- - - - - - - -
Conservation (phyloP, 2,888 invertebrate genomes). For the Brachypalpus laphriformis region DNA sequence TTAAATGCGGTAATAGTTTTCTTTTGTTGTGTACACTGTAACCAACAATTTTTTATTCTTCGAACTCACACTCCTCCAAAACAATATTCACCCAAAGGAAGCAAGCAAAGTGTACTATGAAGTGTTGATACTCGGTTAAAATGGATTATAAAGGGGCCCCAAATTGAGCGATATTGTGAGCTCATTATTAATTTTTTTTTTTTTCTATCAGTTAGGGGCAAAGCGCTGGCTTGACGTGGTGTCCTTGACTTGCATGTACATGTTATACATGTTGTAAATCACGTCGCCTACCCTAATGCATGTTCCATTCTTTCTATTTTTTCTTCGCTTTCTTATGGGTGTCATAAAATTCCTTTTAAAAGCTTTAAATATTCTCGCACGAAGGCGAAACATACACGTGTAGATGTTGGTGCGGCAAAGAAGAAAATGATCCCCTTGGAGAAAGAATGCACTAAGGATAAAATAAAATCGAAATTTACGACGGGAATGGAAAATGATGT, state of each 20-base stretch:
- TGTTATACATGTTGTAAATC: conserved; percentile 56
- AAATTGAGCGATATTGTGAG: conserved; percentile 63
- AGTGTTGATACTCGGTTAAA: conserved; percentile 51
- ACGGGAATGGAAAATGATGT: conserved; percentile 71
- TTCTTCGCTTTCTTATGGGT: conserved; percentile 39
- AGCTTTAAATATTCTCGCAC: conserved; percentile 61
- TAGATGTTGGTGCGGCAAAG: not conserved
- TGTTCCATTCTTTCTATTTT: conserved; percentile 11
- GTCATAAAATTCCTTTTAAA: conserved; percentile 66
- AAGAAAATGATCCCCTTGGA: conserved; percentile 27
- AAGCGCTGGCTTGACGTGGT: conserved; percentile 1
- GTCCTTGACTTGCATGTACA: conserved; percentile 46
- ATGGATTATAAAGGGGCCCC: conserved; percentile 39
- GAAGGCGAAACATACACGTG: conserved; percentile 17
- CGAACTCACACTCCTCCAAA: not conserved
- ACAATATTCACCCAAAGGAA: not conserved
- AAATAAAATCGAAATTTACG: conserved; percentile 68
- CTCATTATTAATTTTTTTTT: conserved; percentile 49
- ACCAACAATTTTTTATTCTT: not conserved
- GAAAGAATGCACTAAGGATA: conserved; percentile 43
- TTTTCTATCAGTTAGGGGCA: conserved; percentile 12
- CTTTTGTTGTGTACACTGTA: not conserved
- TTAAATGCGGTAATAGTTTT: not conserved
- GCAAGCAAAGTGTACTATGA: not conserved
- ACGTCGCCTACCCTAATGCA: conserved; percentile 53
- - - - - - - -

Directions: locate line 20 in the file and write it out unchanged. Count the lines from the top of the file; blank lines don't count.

- ACCAACAATTTTTTATTCTT: not conserved